Magic, Poison, and Sacrilege in Louis XIV's France
By (author) Lynn Wood Mollenauer
Publication date:03 January 2007
Length of book:224 pages
PublisherPenn State University Press
The Affair of the Poisons was the greatest court scandal of the seventeenth century. From 1679 to 1682 the French crown investigated more than 400 people—including Louis XIV’s official mistress and members of the highest-ranking circles at court—for sensational crimes. In Strange Revelations, Lynn Mollenauer brings this bizarre story to life, exposing a criminal magical underworld thriving in the heart of the Sun King’s capital.
The macabre details of the Affair of the Poisons read like a gothic novel. In the fall of 1678, Nicolas de la Reynie, head of the Paris police, uncovered a plot to poison Louis XIV. La Reynie’s subsequent investigation unveiled a loosely knit community of sorceresses, magicians, and renegade priests who offered for sale an array of services and products ranging from abortions to love magic to poisons known as “inheritance powders.” It was the inheritance powders (usually made from powdered toads steeped in arsenic) that lent the Affair of the Poisons its name. The purchasers of the powders gave the affair its notoriety, for the scandal extended into the most exalted ranks of the French court.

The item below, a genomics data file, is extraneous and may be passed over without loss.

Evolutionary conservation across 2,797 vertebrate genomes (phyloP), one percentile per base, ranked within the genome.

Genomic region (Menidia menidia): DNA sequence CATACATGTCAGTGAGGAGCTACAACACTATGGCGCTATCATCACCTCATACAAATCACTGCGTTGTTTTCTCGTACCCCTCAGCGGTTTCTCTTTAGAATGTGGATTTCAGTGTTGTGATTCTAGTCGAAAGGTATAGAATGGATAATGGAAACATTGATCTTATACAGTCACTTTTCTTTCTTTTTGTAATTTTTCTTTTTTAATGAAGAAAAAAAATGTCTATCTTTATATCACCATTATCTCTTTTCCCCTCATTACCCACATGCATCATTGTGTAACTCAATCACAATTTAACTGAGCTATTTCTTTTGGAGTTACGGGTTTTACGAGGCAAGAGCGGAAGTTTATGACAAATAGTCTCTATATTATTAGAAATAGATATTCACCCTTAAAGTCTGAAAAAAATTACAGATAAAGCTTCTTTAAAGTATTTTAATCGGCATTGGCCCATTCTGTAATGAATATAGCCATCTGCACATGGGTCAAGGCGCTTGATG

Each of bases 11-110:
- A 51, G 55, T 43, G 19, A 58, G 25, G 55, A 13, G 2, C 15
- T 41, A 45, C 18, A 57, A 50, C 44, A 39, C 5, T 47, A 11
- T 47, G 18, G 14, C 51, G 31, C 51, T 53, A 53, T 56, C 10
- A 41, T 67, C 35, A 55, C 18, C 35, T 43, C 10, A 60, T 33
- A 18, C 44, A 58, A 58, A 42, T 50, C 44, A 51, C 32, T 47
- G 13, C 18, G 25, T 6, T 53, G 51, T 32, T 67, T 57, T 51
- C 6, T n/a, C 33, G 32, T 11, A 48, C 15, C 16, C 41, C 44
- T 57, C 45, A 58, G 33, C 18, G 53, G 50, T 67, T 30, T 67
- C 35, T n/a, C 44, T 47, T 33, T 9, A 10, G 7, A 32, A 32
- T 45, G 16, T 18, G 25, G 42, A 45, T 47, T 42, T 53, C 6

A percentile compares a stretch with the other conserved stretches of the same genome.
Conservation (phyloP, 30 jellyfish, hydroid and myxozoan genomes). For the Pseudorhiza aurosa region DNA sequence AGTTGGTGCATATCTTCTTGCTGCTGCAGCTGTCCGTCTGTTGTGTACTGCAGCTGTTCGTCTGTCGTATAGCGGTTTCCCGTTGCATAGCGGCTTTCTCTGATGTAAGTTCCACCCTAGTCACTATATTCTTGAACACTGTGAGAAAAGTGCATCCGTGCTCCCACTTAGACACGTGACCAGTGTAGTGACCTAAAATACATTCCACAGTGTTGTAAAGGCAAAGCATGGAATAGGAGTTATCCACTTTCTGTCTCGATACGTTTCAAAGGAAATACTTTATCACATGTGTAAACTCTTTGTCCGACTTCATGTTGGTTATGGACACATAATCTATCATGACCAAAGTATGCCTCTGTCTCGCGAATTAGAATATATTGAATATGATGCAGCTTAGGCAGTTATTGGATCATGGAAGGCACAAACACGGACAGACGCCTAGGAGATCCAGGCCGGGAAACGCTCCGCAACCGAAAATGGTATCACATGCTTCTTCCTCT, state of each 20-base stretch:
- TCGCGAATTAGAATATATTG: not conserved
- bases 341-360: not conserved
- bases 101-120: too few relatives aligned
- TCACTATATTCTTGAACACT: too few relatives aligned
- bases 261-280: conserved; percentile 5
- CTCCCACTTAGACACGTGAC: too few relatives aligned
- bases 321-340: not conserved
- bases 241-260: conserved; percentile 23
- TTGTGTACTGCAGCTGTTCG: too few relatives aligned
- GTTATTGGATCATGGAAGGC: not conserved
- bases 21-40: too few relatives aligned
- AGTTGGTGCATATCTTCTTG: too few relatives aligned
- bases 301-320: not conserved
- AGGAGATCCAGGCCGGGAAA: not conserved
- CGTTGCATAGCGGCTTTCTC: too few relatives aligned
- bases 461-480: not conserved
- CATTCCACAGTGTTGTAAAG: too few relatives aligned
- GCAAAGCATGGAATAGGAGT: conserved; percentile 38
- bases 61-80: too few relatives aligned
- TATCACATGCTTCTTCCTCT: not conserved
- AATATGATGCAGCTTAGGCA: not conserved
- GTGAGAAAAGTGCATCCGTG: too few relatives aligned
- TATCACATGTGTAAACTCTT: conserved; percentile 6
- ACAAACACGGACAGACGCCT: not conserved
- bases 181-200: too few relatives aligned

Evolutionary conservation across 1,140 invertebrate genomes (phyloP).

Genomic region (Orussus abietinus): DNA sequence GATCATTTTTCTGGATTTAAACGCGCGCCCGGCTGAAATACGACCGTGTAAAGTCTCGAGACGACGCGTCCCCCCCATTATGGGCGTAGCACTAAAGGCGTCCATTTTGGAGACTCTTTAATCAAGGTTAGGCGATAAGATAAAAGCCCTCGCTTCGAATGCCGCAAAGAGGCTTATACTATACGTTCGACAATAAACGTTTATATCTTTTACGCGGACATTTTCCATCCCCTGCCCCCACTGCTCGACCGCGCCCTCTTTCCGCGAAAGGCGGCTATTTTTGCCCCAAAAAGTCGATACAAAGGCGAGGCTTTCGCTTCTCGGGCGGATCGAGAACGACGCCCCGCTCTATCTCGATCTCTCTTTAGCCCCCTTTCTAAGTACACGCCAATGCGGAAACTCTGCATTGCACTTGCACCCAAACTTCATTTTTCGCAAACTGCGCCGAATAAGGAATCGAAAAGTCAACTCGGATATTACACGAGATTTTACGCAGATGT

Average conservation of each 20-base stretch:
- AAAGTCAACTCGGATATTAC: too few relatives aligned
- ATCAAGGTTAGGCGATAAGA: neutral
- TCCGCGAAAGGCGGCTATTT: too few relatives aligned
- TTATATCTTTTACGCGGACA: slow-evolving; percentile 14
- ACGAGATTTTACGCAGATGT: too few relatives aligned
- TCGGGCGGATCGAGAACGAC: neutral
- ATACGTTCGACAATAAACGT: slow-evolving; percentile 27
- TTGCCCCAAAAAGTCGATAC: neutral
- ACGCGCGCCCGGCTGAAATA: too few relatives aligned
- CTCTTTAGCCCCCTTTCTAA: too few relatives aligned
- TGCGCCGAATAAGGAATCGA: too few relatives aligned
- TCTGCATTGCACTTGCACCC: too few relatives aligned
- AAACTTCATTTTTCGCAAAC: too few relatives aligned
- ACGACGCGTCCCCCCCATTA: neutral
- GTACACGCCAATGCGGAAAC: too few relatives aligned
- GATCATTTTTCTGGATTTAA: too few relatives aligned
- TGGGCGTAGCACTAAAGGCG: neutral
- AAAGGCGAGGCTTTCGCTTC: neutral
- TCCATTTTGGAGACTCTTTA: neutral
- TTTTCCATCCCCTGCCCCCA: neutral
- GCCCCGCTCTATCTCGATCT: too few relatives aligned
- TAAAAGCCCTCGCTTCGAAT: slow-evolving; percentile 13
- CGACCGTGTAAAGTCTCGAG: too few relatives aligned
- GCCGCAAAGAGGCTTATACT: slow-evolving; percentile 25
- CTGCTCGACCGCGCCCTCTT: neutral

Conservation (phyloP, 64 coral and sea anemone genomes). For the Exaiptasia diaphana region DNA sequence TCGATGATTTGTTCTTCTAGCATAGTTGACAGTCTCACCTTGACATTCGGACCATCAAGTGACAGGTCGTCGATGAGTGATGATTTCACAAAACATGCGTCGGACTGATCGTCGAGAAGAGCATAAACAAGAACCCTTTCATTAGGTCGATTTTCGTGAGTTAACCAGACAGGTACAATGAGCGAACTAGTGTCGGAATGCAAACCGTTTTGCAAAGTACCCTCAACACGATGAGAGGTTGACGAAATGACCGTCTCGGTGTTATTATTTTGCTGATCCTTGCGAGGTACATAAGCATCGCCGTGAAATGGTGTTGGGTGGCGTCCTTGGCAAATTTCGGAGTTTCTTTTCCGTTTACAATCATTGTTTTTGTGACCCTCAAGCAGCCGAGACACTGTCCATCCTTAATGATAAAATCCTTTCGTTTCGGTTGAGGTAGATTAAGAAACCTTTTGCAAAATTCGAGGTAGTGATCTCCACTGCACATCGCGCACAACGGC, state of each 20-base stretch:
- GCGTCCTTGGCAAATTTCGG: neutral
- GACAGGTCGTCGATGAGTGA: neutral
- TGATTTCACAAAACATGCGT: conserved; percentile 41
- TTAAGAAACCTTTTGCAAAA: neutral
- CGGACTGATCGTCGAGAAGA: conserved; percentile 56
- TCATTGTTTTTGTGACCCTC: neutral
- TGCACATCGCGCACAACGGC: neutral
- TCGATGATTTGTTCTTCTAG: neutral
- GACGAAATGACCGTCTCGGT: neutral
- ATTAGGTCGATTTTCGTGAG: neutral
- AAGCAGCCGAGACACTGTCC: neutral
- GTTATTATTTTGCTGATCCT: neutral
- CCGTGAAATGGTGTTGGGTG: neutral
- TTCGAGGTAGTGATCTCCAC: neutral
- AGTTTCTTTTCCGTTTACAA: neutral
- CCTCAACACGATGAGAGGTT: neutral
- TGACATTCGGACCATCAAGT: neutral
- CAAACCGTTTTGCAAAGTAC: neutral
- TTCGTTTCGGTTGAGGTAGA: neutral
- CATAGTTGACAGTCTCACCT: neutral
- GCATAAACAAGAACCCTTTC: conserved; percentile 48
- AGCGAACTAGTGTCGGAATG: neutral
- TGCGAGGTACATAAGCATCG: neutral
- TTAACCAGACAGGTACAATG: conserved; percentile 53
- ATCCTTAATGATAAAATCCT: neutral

Mollenauer adroitly uses the Affair of the Poisons to uncover the hidden forms of power that men and women of all social classes invoked to achieve their goals. While the exercise of state power during the ancien régime was quintessentially visible—ritually displayed through public ceremonies—the affair exposes the simultaneous presence of other imagined and real sources of power available to the Sun King’s subjects: magic, poison, and the manipulation of sexual passions.
Highly entertaining yet deeply researched, Strange Revelations will appeal to anyone interested in the history of court society, gender, magic, or crime in early modern Europe.
—James R. Farr, Purdue University